The subject of this article came among the widely-scattered settlers of the Vashti neighborhood of Clay county in 1885, after having spent one year in the county on a rented farm north of the county seat. Casting his lot permanently with the community of which he is now a worthy member, he purchased a half section of the Peters colony land, then controlled by the Red River Cattle Company, and proceeded intelligently and industriously with the building of his future home.
The state of New Jersey is the mother of the Estlacks. The family was founded there many generations back, and just across the Delaware river from Philadelphia lies the ground sacred to their memories and dedicated to the scenes of their pioneer American activities. The paternal grandfather of our subject married a Miss Chew and among their nine sons and two daughters were the sons Bowman, Edmund, Joseph and Jesse. The last named was the father of Alfred Estlack, of this review, and came to maturity amid rural surroundings and married his first wife there. He migrated to Ohio in the —50s and there married a Miss Taggers. He made his way westward step by step, stopping near Peoria, Illinois, for a time, then at Council Bluffs, Iowa, where his second wife died, and finally at Fort Calhoun, Nebraska, his last home east of the Great American Desert, or the plains country of the west. About 1857 he crossed these plains to Colorado and took up his location on a farm, where he married a Mrs. Lutz, a widow lady, and he died in 1881, at sixty-four years of age.
The children of Jesse Estlack who came to maturity were those of his first wife, viz: Rosa, who died in Colorado as the wife of Alonzo Babcock; Alfred, of this notice; and Zebadee, who returned to New Jersey and resides in the county of his nativity.
Alfred Estlack—s birth occurred April 6, 1848. As already noted his childhood and youth were passed in frontier communities and he was only eleven years of age when he reached the principal city of the Rockies. His first trip over the plains was an uneventful one, except for the wearisome journey of weeks required to span the distance from Omaha to Denver. In 1864 he made another trip over this same hostile country and their train encountered the red man in all his savagery and fury, bent on the destruction of every white man who dared to venture across his domain. On the trip east the caravan consisted of three trains and at Julesburg, Nebraska, the Indians attacked at night and killed one man. They followed the progress of the caravan, recruiting their horde, until Alkali Station was reached, where they again attacked, several thousand strong, and all day the battle continued, the Indians capturing and burning one train of twelve wagons and killing fifteen men, but they were finally driven away with many dead warriors dangling from their ponies and many shields lying upon the battlefield. The Cheyennes, Arapahoes and Sioux had combined their strength in 1864 and 1865 and the bunch came upon and assailed and harassed trains again at O’Fallon’s Bluffs, but with no serious results to the whites. In 1865 Mr. Estlack made the return trip home and this train was also set upon by hostile bands and one-half the horses run off. When within a hundred miles of Denver he decided to make the trip on horseback, as the remaining distance was considered in the peaceful zone. He was warned that Indians had been ravaging that country and were then doing their worst among the settlers of the valley of the Platte river. Half way to Denver he rode a race with the red skins, with the river between them, for several miles and finally reached a cabin where the owner had, only a few hours before, barricaded himself against the wild man of the plains, who finally gave up the siege. He remained there for the night and finished his journey on the following day without further exciting incident.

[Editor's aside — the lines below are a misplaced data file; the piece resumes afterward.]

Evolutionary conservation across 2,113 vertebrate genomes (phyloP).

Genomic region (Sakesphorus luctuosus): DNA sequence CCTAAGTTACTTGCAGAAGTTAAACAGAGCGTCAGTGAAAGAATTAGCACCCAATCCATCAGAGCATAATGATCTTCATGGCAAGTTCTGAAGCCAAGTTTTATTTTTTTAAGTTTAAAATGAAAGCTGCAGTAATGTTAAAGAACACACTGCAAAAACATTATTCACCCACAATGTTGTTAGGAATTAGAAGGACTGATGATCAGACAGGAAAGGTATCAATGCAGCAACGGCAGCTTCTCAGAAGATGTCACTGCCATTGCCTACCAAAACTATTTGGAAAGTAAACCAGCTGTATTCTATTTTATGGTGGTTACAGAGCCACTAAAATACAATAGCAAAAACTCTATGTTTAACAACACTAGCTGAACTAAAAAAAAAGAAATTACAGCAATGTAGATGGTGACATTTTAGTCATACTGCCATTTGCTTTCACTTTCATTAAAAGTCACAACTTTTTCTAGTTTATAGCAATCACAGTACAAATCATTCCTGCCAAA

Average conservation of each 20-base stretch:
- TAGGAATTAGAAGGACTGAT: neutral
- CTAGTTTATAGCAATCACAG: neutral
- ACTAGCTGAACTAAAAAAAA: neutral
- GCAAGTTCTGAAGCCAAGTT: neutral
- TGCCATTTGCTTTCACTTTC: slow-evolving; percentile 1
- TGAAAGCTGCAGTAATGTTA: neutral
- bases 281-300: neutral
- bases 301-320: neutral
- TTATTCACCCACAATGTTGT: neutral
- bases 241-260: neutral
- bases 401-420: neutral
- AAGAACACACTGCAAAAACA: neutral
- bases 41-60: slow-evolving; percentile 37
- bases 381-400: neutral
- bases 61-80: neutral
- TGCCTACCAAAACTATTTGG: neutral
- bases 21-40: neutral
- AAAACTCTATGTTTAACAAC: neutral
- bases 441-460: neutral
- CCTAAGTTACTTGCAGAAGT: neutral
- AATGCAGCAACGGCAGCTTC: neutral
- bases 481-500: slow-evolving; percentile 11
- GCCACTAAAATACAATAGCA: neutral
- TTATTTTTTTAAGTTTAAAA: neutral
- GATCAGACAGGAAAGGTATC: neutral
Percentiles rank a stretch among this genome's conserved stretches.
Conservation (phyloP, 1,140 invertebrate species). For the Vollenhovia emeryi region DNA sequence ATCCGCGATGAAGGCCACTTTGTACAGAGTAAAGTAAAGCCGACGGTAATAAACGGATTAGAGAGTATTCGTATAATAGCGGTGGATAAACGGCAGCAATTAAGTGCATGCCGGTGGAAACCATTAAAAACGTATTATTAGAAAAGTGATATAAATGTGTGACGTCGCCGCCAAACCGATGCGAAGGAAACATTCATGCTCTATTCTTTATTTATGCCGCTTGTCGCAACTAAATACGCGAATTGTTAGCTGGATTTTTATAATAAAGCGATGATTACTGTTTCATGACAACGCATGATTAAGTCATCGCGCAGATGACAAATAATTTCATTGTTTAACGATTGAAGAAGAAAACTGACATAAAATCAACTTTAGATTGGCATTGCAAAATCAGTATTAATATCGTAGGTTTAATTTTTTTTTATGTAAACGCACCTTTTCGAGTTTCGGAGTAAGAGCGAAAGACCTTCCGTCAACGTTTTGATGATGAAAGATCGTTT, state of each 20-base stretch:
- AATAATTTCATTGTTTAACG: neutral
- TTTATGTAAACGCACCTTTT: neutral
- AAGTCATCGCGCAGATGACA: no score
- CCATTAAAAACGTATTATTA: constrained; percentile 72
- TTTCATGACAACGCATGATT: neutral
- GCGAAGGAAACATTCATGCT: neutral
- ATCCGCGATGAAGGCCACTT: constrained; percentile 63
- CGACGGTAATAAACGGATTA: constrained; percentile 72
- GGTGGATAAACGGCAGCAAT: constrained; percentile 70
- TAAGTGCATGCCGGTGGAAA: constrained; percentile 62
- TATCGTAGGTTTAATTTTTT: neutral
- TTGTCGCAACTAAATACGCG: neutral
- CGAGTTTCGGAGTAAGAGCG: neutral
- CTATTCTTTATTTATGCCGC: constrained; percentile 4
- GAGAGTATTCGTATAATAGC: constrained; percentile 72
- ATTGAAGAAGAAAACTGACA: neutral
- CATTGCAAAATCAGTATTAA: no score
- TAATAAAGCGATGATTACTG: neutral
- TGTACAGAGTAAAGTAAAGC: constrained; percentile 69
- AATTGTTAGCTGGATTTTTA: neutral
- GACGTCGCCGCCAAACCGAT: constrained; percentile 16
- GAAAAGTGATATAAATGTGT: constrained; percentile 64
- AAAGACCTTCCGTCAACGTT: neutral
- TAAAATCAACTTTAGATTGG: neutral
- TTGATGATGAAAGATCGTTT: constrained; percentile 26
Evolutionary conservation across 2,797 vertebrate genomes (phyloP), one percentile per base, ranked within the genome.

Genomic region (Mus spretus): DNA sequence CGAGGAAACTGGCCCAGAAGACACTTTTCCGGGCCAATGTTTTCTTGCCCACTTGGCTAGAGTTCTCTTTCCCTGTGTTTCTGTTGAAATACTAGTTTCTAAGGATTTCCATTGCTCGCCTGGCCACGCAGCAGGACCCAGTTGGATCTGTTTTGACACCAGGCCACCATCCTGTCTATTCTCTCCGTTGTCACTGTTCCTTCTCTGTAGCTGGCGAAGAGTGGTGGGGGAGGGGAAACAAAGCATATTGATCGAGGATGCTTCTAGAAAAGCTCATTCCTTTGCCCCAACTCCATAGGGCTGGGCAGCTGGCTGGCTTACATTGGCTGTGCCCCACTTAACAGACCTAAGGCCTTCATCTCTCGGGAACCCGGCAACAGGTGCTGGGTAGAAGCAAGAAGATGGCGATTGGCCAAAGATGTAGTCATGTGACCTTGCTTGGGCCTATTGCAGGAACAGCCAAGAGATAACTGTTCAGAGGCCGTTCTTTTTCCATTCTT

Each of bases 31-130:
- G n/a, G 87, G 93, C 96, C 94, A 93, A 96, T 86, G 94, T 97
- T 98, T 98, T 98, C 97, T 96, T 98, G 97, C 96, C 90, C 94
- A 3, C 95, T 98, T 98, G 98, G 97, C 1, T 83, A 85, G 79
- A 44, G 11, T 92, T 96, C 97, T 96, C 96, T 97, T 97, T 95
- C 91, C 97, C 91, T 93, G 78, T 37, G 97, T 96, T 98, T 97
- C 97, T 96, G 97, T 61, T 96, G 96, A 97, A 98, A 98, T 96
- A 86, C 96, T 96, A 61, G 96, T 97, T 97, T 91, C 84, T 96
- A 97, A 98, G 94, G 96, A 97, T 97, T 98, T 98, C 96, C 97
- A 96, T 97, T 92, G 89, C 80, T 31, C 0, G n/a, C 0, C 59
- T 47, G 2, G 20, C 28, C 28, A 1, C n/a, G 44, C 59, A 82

As his permanent Colorado home Mr. Estlack chose a tract of land fourteen miles south of Denver, which he improved, his father having selected the site in 1862 and having passed his remaining years there, and he was engaged in farming and stock-raising till in the ’80s, when he disposed of his possessions and came southeast to Texas.
When he first saw Denver it was little more than a hamlet and he watched its growth to a metropolis of 60,000 people and witnessed the substantial development of the surrounding country into a populous and wealthy suburb of Denver. The old farm where he lived so long, now the property of ex-United States Senator E. O. Wolcott, is valued at a princely sum, as compared with the good round price paid our subject to induce him to part with it.
Mr. Estlack was married at Silver City, Colorado, in February, 1880, to Clisto Miller, a daughter of Daniel and Lucy (Campbell) Miller, who went to Colorado from Ohio, but who came to Clay county to spend their declining years. Here, near Vashti, Mrs. Miller died in 1896, while Mr. Miller makes his home with Mr. and Mrs. Estlack. Mrs. Estlack is one of six children, namely: Jesse, of Cape Girardo [Girardeau], Missouri; L. J. and Allen Dale, both with the parental home; Rosa, likewise with the family; Edwin, deceased; and Raymond, the youngest, a school-boy.
The political history of the Estlacks shows them to have been Democrats in the early time, and the political action of our subject was with that party up till 1892, wen he deserted Mr. Cleveland, and has since exercised a political action independent of party affiliation.
Source: B. B. Paddock, History and Biographical Record of North and West Texas, (Chicago: Lewis Publishing Co., 1906), Vol. I, pp. 683-684.